Grind for August 17th, 2018
“If I’d observed all the rules, I’d never have got anywhere.”
– Marilyn Monroe
Democratic senator colluded with Russian oligarch lobbyist to further Trump collusion investigation
Text messages leaked to the media in February prove that Senator Mark Warner (D-VA) sought a meeting with Christopher Steele as part of the Senate Intelligence Committee’s Russia collusion investigation.
Warner communicated with Steele via lobbyist Adam Waldman, who is best known for defending Russian oligarch Oleg Deripaska.
Here’s why all of this is a problem:
— Warner, as the top Democrat on the Senate Intelligence Committee, has a leadership role in the committee’s investigation into Trump’s suspected collusion with Russia
— Christopher Steele is the author of the debunked anti-Trump dossier
— Waldman’s lobbying firm has ties to Hilary Clinton
— Deripaska is a Putin ally who lost his visa in 2006 over concerns about his connections to organized crime
In his text messages, Warner told Waldman he wanted to meet with Steele without other lawmakers present.
Steele refused to meet in private and demanded an invitation signed by Warner and Senator Richard Burr (R-NC), head of the Senate Intelligence Committee.
Warner shared his text messages with Burr before revealing them to the rest of the committee in October.
Fox News ran a story on the texts in February just days after the Senate Intelligence Committee shared the texts with the House Intelligence Committee.
Senators have blamed the leak on GOP members of the House Intelligence Committee, but the takeaway here has nothing to do with congressional bickering.
At the end of the day, there is more evidence of ‘Russia collusion’ contained in Warner’s communications with Waldman than with the entire Trump investigation. If lawmakers and authorities decide to ignore this, they should also abandon the Russia collusion investigation.
Anything else is hypocrisy.
Argentina rejects abortion bill
Argentina’s Senate last week voted 38-31 against a bill that would have allowed abortions during the first 14 weeks of pregnancy for women as young as 13. The controversial bill would also have guaranteed abortions be carried within five days of the mother’s request.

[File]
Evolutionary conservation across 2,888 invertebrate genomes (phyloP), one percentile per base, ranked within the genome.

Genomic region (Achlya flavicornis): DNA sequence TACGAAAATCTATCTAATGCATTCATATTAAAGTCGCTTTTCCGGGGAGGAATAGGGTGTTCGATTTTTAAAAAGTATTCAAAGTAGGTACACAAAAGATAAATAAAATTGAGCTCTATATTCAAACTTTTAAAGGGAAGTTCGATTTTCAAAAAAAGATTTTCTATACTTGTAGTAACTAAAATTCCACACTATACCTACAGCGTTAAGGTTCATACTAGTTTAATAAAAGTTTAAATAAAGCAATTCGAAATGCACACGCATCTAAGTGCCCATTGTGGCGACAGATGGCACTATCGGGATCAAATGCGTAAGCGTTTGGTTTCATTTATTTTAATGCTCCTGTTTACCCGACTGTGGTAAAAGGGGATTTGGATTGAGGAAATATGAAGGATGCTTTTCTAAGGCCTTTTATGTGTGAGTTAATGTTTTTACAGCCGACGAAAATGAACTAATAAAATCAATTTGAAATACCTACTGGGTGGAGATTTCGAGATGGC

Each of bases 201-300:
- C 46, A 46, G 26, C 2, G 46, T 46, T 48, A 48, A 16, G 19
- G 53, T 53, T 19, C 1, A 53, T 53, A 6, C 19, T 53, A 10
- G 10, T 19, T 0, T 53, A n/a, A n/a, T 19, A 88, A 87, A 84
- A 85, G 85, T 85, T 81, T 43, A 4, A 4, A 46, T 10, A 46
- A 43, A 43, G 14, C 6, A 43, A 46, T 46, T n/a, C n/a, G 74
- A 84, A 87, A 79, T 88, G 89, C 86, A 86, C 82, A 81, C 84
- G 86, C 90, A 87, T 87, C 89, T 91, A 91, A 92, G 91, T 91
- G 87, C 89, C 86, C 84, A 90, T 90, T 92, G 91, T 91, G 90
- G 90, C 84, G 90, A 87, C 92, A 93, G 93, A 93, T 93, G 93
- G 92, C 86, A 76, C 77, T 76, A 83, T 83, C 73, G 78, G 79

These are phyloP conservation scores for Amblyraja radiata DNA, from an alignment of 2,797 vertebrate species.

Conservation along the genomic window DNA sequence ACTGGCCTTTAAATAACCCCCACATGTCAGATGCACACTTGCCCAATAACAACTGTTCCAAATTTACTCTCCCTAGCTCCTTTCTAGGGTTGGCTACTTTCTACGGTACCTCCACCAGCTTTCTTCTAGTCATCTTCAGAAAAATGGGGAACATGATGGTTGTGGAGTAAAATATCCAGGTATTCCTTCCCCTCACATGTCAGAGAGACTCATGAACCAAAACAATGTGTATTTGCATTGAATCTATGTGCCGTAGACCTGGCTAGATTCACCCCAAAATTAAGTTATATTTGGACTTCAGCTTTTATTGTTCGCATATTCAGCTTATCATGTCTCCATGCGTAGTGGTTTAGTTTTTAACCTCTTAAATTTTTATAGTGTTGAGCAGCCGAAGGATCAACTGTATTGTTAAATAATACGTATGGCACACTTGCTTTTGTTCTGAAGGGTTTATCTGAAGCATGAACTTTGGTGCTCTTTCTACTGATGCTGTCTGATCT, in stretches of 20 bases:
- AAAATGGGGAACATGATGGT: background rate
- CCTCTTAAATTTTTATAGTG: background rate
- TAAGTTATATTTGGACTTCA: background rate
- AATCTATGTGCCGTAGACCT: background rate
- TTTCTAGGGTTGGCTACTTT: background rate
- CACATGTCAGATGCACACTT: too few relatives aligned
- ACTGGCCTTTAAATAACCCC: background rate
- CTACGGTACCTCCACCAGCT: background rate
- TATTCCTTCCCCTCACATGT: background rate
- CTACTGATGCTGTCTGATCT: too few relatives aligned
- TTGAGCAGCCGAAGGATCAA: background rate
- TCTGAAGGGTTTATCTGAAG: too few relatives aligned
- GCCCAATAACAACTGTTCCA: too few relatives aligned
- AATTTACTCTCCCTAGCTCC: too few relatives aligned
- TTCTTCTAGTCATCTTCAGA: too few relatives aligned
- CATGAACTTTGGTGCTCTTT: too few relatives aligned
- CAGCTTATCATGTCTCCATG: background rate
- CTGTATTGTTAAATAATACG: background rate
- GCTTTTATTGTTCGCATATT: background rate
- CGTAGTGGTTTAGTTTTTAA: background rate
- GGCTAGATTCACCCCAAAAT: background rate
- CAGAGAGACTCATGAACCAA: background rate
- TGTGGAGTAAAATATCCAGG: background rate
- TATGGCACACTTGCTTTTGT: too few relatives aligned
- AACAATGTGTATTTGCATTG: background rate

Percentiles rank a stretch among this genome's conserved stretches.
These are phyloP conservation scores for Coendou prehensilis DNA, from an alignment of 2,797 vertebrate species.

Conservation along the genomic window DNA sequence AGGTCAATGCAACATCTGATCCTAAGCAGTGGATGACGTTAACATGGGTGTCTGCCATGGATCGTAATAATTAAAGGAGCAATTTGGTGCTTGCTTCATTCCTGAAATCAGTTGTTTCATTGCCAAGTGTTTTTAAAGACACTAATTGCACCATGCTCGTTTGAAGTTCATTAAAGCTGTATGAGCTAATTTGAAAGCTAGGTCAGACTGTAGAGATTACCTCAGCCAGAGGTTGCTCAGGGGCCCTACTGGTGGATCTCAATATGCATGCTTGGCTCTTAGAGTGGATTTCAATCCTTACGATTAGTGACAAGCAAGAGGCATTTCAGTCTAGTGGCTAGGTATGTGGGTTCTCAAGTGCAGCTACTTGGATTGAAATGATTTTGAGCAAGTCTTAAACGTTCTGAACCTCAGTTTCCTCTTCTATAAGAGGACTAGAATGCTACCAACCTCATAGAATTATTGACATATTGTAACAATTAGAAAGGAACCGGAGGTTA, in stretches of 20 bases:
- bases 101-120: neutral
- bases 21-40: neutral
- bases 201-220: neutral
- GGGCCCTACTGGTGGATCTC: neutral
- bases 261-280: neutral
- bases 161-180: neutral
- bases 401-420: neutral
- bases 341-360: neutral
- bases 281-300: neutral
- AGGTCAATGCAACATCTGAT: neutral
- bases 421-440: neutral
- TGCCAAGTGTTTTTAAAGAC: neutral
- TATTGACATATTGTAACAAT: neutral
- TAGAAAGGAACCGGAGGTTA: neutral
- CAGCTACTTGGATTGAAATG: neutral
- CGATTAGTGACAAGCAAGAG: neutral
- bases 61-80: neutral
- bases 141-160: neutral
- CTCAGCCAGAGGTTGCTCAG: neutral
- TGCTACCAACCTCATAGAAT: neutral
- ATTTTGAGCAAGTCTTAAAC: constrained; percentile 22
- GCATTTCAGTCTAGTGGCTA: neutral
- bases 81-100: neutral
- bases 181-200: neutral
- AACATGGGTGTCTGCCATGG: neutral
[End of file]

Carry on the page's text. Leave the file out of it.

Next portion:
Under current laws, abortion is only permitted in cases of rape and when the mother’s health is at risk.
Pro-life advocates celebrated the Senate vote with fireworks, while those who had been hoping for the opposite decision set fires and threw rocks at police.
“We’re convinced this isn’t the right path,” says Senator Inés Brizuela. “We can’t implement as a public health policy a practice that everyone agrees is not good. It is harmful because it ends the life of another being.”
The Senate vote took place following months of intense campaigning by the Catholic Church – which was desperate to defeat the measure in Argentina after Ireland legalized abortion in May.
“In my opinion, life starts from conception,” says psychiatrist Fernando Bertolani. “We have to protect it.”
Pro-choice advocates, who view the ban on abortion as a limitation of women’s rights, insist the Senate’s decision will lead to an increase in the number of illegal (and dangerous) abortions.
“The abortions will keep happening, the women will continue to die in clandestine abortions, and your Neanderthal position of ‘saving two lives’ in a comfortable social inequality will continue without saving any life,” argues pro-choice advocate Veronica Diaz.
GOOD TO THE LAST DROP:
Did you know… The weight of a carat (200 milligrams), standard unit of measurement for gemstones, is based on the weight of the carob seed.